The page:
For the leadership component, students take seminars at the Kirby Leadership Institute. They then put what they’ve learned into action by taking a leadership role. “A student can head a committee, a service, or an event,” Saxton noted.


In addition to these components, UMD Honors Program participants attend cultural events and lectures. There is a monthly movie night designed “to inspire critical thinking,” Saxton said. Honors students also enjoy “Pizza with a Professional,” a monthly gathering with a local professional, who shares insights about his or her career. This can pull anywhere from 20-30 students to get a different view of professors.


Luke Busta, treasurer of Honors Student Association (HSA), a chemistry and biochemistry major, said the Honors Program “is meant to promote higher-level thinking as it pertains to your course work.” Busta has been able to adhere to the requirements of the program and is now beginning his Capstone project, the end result of an Honors student’s education. The Capstone Project allows students to “present something technical in their field, but in a way that is understandable to those outside of your field,” said Busta. Another benefit of the Honors Program, he believes is the connection made to the community. “Duluth is a college town,” said Busta. “We need to give back to the community and get other people motivated to do the same.”

Annie Haglund, a Spanish and speech pathology major, is president of HSA. She chose to live in student housing along with other Honors students, and it paid off. “The people on my floor were all Honors students so we attended meetings and activities together,” Haglund said. “When you are around people with similar academic goals as you, you are motivated to do the best you can.” Honors housing is an option to students who are invited to be a part of the program. Haglund suggests two reasons to choose Honors housing: first, everyone is in the same boat in what is asked of them and secondly, you know that they are taking their academics seriously.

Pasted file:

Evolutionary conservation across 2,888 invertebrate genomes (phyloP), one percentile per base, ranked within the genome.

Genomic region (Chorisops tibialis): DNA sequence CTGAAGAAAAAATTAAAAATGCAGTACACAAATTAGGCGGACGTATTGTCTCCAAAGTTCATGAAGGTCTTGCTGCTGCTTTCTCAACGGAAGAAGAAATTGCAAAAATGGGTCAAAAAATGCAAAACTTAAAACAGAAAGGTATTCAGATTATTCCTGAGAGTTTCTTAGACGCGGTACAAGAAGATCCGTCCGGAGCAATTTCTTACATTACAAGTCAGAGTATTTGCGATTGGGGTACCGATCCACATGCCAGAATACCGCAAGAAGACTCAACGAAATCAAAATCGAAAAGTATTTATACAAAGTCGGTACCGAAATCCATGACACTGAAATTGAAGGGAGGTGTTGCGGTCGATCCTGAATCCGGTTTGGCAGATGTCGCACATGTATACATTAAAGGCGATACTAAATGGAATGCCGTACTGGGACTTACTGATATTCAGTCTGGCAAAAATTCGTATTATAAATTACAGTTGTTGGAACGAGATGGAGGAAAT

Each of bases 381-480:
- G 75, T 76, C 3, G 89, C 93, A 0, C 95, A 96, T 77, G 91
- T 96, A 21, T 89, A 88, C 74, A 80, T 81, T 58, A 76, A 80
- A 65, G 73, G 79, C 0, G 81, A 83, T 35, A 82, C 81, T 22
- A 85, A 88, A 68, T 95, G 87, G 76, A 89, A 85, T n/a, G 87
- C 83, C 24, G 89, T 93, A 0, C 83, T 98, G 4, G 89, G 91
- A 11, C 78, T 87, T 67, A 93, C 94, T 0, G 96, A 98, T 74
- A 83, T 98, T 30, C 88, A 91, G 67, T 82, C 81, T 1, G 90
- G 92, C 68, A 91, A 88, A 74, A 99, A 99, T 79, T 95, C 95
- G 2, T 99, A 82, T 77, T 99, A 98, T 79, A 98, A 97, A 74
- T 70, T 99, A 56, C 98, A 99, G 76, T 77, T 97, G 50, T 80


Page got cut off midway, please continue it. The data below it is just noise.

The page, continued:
Two yearly field trips are a highlight of the Honors Program. One trip is taken in the fall, the other in the spring. Last September, the students went to Minneapolis. The theme was “Minnesota and World Culture.” They visited the Global MarketPlace, ate at an Ethiopian restaurant, walked around Lake Harriet, saw a play at the Guthrie, and visited the St. Paul Science Museum to view the Dead Sea Scrolls exhibit. Some of the students, who were from small towns in Minnesota, had either not been to Minneapolis or had only visited a couple of times. While the fall trip is organized by Saxton and Mooers, the spring trip is organized by the students themselves. Last year, they went to Chicago. This year’s trip is still undecided but with options like Wisconsin Dells and Lutsen, the experience is sure to be great.

If you would like to learn more information about the requirements of the Honors Program, please contact Jessica Saxton by email or phone (218) 726-6776.


Written by Katherine McQuarter and Kathleen McQuillan-Hofmann